The Sri Lankan Government has accepted 177 recommendations (out of a total of 233) made by the UN Commission on Human Rights. The role of advocacy groups is fundamental in making the general public aware of the content of the periodic review.
Colombo (AsiaNews) – The Sri Lankan government and civil society groups have agreed to work together on human rights issues. Officials from the government, civil society organisations, and the United Nations will start with a shared approach and will seek a joint path of cooperation and dialogue between the parties.
Meeting in the Sri Lankan capital on 22-24 August, the various stakeholders reiterated their commitment to the implementation of recommendations made by the United Nations following the Universal Periodic Review, which the government accepted last March.
Some 43 civil society associations attended the event but some 94 took part in the Universal Periodic Review process.
The National Fisheries Solidarity Movement (NAFSO), the Movement for the National Land and Agricultural Reform (MONLAR) and the Law and Society Trust (LST) played an important role in facilitating dialogue between the various parties and motivating human rights groups to participate. Sri Lanka’s Ministry of Foreign Affairs also played a vital role in getting other government departments to cooperate.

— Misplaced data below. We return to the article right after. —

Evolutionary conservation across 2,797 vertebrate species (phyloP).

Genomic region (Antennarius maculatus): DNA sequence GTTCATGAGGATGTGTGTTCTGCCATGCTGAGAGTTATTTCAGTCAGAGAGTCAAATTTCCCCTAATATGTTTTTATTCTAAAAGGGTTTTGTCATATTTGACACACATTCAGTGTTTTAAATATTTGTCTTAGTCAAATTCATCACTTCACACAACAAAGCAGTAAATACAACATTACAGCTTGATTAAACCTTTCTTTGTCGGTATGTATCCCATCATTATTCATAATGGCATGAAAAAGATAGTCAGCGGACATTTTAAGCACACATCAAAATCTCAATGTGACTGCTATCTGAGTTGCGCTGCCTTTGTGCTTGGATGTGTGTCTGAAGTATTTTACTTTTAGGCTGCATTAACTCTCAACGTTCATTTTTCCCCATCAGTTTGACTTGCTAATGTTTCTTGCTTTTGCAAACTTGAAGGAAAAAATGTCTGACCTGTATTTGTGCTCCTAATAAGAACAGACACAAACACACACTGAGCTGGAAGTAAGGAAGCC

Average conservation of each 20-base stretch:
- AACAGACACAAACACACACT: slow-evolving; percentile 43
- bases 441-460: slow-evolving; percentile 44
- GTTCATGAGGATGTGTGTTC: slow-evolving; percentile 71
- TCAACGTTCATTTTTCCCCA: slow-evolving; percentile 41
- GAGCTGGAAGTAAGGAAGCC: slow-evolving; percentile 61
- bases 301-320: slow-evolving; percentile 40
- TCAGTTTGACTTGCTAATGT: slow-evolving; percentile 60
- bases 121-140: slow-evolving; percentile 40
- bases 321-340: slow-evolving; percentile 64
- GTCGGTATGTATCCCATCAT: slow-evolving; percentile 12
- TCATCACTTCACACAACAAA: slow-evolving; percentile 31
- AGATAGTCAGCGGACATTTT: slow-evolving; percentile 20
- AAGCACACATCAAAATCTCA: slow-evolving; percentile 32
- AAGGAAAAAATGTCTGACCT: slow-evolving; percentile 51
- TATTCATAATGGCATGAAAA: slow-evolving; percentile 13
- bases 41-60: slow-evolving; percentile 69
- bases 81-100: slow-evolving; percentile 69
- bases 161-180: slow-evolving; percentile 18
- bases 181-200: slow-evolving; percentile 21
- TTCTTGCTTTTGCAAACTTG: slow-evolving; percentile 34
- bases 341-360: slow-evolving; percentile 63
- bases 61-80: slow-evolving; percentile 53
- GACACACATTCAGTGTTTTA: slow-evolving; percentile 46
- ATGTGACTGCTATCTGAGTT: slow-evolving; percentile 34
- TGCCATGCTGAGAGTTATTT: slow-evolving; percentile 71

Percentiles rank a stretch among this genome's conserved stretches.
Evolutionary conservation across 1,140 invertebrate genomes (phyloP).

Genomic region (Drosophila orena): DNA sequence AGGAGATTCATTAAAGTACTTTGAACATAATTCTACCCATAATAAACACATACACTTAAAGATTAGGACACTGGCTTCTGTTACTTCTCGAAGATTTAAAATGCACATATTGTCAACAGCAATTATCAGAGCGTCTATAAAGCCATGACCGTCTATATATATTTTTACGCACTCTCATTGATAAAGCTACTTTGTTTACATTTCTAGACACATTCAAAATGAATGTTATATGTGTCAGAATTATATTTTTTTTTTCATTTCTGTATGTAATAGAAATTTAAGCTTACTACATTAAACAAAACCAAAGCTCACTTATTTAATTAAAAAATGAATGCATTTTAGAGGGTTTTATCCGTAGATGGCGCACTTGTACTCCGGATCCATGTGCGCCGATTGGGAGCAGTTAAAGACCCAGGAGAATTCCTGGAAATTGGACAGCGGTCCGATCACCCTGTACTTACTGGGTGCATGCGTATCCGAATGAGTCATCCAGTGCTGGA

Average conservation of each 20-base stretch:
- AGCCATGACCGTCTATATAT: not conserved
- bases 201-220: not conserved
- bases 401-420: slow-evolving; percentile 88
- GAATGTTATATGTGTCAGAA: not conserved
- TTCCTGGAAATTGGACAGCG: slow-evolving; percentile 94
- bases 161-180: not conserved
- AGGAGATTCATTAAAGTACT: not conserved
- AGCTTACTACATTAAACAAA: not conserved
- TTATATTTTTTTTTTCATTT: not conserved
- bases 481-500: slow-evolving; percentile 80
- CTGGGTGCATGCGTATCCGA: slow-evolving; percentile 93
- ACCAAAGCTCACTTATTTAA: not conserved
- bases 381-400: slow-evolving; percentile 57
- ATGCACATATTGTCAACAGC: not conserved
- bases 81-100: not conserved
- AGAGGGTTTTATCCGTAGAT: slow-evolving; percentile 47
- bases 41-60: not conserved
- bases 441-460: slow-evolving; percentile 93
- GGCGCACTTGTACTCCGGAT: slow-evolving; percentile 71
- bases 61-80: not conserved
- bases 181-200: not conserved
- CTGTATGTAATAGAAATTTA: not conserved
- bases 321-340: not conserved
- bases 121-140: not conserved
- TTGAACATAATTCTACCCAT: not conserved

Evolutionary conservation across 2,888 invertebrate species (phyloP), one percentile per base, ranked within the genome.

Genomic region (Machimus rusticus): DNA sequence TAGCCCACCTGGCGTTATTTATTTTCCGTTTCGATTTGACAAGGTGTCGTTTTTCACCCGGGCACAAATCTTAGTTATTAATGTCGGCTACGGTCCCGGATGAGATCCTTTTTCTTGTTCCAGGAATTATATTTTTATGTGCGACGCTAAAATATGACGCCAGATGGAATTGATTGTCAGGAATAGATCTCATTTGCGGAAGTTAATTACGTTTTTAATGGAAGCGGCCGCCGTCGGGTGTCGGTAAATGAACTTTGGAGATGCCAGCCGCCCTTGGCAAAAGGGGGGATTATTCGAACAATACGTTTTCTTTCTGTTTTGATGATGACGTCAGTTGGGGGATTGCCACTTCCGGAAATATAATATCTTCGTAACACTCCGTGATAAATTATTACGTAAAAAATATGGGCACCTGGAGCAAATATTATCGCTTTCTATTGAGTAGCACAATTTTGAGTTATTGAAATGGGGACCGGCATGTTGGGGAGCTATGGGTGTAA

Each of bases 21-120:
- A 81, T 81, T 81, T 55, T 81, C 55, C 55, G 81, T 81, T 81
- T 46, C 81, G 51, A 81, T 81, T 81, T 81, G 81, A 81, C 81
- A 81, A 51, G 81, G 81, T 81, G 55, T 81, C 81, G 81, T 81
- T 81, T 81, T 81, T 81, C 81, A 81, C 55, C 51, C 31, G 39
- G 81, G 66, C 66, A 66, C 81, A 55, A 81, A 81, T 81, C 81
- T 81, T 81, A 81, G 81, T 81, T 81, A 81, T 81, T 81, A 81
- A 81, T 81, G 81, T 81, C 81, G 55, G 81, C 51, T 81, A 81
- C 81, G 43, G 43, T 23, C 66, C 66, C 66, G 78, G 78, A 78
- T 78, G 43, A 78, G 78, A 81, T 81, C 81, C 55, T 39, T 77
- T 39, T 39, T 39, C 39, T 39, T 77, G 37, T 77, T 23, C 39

During the periodic review, civil society groups played an important role by raising awareness about human rights programmes, carrying out educational campaigns, translating the recommendations into Sinhala and Tamil, informing specific groups about their content, most notably women and workers (fisherman, plantation labourers, etc.).
At the three-day meeting, participants were divided into eight working groups according to sector and examined the recommendations accepted by the Government of Sri Lanka, 177 out of a total of 233.
The latter included: meeting the needs of the people impacted by the civil war; ensuring the full return and resettlement of Internally Displaced People; guaranteeing the participation of minorities in the decision-making process and offering them equal economic and social opportunities; boosting the protection of Tamils so that they can enjoy full economic, cultural and social rights; fighting child labour as well as discrimination against the most vulnerable groups, including women.